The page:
One week after North Korea launched four ballistic missiles into the Sea of Japan, the United States has announced it is permanently deploying attack drones to South Korea for the first time.
The deployment is likely a show of force reaction to Pyongyang’s missile launch tests over the past few months, Daniel Pinkston, a professor at Troy University in Seoul, told CNN:
“If North Korea thought they could continue their accelerated pace of weapons testing and deployment without a response, they certainly were wrong,” Pinkston told CNN. “(With) the recent North Korean behavior, and with the Foal Eagle exercise going on, I think it’s a good time (to deploy).”
The MQ-1C Gray Eagle Unmanned Aircraft System will be assigned to the Second Combat Aviation Brigade of the Second Infantry Division at Kunsan Air Base in the Republic of Korea to support “intelligence, surveillance and reconnaissance capability to U.S. Forces Korea and our ROK [Republic of Korea] partners,” according to a press release by the United States Forces Korea.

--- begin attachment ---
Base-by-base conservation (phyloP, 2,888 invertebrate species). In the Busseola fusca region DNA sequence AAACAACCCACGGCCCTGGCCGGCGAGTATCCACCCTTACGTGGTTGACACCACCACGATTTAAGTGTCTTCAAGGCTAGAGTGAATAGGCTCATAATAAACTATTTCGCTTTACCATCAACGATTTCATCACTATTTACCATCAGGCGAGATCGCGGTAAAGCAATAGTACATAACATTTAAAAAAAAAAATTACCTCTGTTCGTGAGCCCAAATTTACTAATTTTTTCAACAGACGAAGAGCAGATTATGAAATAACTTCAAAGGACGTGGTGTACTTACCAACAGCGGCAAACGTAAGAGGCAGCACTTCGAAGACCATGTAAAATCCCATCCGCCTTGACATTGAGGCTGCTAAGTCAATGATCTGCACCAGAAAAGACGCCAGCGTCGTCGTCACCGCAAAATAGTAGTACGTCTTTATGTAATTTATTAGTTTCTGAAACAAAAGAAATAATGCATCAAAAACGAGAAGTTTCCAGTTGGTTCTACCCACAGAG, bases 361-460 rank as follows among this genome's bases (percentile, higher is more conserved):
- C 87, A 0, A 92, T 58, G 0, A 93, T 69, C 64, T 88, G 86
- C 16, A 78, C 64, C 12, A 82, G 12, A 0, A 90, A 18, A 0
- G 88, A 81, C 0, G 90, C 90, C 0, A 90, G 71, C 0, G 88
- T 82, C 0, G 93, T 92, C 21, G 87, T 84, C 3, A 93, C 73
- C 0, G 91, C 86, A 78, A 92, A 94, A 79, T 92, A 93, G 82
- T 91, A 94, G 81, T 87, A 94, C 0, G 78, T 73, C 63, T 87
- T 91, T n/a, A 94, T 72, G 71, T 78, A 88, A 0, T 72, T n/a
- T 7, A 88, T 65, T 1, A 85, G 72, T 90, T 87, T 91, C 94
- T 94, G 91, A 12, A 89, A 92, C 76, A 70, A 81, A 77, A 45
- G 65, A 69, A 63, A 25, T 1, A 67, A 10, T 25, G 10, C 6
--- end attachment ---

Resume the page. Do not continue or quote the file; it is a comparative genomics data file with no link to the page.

The MQ-1C Gray Eagle can stay in the air for 27 plus hours, and travel up to 25,000 feet at a speed of 150 knots, according to a description of the drone on the U.S. Army’s website. It can also carry four AGM-114 Hellfire missiles.
This deployment is a follow up on the recent decision to send Seoul the THAAD (or Terminal High Altitude Area Defense) system to protect the country from a possible ballistic missile strike from Pyongyang. However, the THAAD system is getting mixed reviews in South Korea. While many realize that North Korea is an unpredictable player, many locals favor a diplomatic solution to the crisis.